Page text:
January 2008

Voodoo Medicine Still Going Strong: A Tale of Melanoma, Faith, and Failure

Author Affiliations

Copyright 2008 American Medical Association. All Rights Reserved. Applicable FARS/DFARS Restrictions Apply to Government Use.2008

Arch Dermatol. 2008;144(1):121-122. doi:10.1001/archdermatol.2007.21

A diagnosis of metastatic disease represents a heavy burden for both patient and family, especially when the disease affects young patients. Subsequently, patients and their families are prepared to accept every possible option for treatment. Unfortunately, in desperation sometimes particularly dubious methods are pursued.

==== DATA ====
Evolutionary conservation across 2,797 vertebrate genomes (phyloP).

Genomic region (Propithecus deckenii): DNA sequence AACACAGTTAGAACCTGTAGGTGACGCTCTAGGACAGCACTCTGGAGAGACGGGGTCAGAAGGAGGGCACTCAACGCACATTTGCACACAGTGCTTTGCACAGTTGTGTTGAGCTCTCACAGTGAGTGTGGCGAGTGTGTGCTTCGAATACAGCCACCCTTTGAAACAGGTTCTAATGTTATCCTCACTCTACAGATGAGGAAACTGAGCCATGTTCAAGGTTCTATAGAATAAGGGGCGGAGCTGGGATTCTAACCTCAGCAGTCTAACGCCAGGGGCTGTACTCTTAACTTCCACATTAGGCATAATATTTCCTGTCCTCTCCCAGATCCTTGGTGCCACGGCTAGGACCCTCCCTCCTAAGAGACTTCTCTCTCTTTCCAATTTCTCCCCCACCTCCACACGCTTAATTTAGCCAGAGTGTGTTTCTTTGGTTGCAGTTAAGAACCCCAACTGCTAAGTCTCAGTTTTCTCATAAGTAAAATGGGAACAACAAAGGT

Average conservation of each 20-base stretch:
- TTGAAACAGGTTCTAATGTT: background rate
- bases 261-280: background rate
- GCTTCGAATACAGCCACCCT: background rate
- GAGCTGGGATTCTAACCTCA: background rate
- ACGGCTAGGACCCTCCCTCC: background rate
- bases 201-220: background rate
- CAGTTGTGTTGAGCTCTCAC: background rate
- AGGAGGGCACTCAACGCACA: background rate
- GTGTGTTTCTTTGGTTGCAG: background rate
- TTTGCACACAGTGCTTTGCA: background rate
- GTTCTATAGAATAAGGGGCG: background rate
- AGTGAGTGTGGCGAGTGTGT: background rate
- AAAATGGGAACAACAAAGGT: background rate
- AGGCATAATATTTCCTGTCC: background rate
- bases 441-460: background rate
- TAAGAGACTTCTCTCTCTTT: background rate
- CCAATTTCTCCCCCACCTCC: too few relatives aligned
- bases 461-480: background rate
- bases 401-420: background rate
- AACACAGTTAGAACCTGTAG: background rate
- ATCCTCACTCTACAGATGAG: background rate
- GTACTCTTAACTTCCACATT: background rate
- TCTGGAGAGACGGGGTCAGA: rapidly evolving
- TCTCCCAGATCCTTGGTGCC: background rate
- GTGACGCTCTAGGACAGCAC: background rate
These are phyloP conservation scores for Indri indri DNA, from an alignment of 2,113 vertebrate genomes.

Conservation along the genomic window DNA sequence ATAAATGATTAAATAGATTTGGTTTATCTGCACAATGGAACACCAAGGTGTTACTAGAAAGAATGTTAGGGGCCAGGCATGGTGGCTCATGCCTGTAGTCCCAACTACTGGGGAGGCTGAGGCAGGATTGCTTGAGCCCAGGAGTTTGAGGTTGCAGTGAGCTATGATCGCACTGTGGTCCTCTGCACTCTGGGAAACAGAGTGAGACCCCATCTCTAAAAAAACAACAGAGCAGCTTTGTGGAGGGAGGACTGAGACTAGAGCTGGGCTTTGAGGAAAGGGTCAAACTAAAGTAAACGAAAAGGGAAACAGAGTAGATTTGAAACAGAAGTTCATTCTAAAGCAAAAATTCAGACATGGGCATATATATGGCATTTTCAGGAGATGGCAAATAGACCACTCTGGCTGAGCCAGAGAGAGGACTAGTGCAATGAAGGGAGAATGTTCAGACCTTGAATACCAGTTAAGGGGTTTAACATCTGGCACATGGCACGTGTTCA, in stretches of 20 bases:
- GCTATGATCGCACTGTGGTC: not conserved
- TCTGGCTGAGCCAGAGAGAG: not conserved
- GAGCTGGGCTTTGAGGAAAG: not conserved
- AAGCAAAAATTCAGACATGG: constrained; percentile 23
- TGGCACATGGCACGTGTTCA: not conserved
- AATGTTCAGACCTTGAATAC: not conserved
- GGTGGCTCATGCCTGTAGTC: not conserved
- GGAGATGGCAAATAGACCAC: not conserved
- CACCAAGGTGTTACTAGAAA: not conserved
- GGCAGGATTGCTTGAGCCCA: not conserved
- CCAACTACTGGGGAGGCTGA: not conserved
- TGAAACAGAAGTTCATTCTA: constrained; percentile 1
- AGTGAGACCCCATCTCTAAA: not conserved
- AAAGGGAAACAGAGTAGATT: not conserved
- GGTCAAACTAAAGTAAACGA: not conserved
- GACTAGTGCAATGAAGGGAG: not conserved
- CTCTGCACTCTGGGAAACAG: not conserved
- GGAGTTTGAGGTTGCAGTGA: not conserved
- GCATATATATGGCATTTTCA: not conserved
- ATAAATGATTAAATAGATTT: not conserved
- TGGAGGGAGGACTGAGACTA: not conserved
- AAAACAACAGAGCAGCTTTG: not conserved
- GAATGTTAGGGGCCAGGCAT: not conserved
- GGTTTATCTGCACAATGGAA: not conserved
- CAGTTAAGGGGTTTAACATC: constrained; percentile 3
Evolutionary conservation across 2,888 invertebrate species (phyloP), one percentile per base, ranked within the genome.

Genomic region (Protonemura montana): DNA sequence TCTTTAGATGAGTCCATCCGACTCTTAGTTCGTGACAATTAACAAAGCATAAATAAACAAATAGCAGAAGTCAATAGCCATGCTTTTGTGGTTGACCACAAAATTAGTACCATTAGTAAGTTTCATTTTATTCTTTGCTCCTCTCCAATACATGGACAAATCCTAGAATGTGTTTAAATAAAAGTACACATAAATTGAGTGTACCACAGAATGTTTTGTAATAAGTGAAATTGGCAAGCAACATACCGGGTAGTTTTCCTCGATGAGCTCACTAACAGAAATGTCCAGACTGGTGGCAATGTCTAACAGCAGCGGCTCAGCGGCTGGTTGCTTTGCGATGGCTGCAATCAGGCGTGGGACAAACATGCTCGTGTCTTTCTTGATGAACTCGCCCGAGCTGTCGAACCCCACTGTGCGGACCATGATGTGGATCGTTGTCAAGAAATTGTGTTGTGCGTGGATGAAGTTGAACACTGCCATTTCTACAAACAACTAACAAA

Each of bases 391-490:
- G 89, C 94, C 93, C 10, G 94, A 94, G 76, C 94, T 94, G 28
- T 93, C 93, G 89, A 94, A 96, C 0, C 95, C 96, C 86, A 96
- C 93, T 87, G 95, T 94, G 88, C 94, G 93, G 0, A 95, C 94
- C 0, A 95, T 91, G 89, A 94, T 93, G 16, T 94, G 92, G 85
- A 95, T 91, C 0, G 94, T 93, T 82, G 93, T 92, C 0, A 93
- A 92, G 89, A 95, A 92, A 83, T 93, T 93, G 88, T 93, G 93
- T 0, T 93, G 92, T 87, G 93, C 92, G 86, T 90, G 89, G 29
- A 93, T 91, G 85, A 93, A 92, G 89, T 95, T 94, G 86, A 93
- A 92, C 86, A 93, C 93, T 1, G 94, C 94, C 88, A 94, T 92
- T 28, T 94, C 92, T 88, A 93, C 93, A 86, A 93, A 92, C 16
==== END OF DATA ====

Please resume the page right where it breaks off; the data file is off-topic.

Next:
In March 2003, a 23-year-old woman with metastatic melanoma of the skin was referred to our department. In an earlier diagnosis (June 2001), the patient had presented with a superficial spreading melanoma on her belly, which was surgically removed. This lesion displayed a Breslow thickness of 3.44 mm, Clark level 4. A second operation with surgical margins of 2 cm was performed 2 weeks later, according to the Swiss guidelines for melanoma therapy.1 A sentinel lymph node biopsy was also performed.

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